Former chancellors Ken Clarke and Philip Hammond have reportedly been nominated for peerages by Boris Johnson – months after he kicked them out of the parliamentary Conservative Party.
The ex-Cabinet ministers stood down in last year’s general election after they had the whip removed by the Prime Minister when they backed measures designed to block a no-deal Brexit.
But the BBC reported that the pair could return to Parliament after being nominated by Mr Johnson for seats in the House of Lords.
Mr Clarke, who served as an MP for 49 years before stepping down at the end of last year, and Mr Hammond declined to comment.
Former Scottish Tory leader Ruth Davidson, who stood down last year in part over Brexit, is also said to have been put forward by Downing Street for a seat in the upper chamber.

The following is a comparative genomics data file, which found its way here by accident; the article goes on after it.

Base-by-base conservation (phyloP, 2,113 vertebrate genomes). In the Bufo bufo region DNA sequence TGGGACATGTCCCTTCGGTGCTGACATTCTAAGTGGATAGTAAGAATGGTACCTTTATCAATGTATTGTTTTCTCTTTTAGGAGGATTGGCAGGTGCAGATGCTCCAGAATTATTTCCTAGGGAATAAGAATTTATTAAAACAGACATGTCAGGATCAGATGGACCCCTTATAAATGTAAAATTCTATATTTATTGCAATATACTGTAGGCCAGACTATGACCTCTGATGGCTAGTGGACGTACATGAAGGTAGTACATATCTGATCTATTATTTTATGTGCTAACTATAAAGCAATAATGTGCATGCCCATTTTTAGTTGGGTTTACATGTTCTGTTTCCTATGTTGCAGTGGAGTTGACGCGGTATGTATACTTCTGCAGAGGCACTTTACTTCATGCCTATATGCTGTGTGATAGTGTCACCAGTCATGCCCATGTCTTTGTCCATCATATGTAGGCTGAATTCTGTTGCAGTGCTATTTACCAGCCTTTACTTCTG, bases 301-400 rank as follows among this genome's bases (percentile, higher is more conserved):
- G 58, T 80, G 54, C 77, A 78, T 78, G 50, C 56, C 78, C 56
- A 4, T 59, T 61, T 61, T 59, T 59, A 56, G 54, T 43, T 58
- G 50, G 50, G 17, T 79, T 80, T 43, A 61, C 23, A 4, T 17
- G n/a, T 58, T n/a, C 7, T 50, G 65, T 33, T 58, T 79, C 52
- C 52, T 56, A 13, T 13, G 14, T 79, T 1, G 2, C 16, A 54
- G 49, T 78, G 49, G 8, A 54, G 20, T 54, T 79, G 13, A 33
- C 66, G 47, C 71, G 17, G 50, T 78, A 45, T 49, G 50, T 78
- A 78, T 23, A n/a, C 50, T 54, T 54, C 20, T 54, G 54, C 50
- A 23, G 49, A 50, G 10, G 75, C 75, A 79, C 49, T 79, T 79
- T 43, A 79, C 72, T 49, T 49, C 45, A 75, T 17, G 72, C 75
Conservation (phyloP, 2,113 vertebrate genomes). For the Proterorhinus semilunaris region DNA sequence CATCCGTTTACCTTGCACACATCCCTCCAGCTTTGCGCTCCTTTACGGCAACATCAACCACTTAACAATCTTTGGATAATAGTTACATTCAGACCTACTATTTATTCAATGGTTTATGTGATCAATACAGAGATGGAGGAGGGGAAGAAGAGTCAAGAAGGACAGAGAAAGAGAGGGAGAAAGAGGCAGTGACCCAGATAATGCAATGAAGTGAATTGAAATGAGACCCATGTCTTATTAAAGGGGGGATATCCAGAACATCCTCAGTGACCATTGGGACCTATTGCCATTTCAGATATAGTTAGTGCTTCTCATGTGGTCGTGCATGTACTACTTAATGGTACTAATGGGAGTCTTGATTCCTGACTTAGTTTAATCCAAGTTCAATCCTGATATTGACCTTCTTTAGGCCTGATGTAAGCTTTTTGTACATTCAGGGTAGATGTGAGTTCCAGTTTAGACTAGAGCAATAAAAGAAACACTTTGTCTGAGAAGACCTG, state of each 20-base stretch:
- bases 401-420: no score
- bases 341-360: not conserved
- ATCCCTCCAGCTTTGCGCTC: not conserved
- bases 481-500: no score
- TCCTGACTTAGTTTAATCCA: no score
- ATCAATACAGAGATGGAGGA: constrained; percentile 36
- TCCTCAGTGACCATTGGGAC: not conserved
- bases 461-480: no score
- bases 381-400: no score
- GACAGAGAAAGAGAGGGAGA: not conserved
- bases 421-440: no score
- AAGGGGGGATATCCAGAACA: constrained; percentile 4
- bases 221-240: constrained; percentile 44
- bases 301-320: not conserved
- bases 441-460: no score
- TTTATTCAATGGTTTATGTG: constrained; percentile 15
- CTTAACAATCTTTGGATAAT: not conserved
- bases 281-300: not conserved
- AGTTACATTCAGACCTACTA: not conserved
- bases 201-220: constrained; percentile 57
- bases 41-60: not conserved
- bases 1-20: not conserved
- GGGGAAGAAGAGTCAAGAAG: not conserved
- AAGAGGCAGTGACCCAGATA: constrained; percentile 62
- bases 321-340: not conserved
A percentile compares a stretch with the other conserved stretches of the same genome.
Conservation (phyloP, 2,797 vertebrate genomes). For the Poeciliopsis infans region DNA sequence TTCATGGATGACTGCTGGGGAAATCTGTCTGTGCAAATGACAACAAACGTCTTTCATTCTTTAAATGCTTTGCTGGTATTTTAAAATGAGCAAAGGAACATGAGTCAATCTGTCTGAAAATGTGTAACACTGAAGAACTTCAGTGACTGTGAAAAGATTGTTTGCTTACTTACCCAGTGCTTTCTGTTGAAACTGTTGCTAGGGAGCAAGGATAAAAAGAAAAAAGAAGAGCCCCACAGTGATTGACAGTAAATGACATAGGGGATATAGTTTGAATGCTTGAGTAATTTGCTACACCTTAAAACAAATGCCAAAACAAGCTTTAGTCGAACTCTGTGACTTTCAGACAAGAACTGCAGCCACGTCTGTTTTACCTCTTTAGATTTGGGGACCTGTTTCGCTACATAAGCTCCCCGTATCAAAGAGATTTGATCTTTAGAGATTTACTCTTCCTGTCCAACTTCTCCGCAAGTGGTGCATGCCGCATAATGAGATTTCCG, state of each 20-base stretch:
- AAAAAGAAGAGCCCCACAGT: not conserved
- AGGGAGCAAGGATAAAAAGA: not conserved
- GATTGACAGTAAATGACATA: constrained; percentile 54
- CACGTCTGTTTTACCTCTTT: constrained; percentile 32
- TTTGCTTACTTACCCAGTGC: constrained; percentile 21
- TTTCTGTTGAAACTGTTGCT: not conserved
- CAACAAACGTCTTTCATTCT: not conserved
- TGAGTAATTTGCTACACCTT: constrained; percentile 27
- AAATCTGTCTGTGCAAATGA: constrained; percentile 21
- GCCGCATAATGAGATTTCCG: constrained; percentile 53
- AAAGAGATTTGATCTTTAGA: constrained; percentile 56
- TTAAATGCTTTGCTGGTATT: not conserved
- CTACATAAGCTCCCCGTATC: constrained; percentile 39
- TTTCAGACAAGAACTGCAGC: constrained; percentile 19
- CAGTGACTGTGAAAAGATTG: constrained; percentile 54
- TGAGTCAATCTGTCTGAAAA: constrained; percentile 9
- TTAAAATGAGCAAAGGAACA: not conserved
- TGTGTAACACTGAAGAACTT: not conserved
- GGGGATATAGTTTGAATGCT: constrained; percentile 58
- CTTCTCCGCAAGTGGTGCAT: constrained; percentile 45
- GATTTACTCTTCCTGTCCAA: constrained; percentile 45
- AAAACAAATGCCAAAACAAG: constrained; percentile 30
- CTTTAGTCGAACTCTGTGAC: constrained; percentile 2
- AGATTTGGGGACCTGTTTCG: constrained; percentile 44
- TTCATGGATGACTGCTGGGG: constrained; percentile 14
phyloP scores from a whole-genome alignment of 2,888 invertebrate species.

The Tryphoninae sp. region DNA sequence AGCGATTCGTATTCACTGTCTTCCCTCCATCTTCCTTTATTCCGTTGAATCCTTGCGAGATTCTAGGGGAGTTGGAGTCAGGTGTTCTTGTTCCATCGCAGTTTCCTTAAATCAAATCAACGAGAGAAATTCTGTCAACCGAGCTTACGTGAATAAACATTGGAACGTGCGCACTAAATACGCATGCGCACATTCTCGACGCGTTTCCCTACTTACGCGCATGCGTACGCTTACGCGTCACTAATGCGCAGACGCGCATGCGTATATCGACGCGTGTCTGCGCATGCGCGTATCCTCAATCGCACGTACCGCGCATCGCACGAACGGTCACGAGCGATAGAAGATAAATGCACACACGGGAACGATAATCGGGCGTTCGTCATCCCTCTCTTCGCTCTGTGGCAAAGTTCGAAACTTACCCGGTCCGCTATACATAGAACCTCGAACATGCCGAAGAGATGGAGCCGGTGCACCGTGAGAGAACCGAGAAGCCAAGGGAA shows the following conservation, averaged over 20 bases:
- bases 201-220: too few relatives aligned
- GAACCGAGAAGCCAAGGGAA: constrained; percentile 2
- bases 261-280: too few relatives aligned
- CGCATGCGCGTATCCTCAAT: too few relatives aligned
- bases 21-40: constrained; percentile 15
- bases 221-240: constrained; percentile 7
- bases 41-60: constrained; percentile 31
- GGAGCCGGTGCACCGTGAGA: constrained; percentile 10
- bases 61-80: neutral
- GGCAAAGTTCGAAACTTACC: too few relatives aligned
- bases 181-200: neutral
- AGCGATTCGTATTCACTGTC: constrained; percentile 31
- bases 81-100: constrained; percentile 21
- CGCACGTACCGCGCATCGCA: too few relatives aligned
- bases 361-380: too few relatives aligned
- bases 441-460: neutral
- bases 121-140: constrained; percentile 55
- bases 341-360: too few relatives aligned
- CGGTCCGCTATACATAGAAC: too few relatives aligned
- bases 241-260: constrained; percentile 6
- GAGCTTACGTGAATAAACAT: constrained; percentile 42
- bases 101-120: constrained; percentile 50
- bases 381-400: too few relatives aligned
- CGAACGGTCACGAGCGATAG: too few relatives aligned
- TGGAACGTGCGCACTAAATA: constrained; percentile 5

And the broadcaster reported that two ex-Labour MPs, Ian Austin and John Woodcock, have been nominated to sit as non-affiliated peers.
Critics of Jeremy Corbyn, Mr Austin and Mr Woodcock quit Labour before stepping down as MPs at the election, urging voters to back the Tories instead in the December poll to stop Labour coming to power.
Downing Street and the House of Lords Appointments Commission refused to comment on the report.
Former Commons speaker John Bercow has been put forward for a peerage by the outgoing Labour leader Mr Corbyn, but his nomination could be blocked amid allegations that he bullied staff.
David Leakey, who served as black rod until 2018, said that granting Mr Bercow a peerage would be a “scandal that Parliament would struggle to live down”.
The former speaker denies the allegations.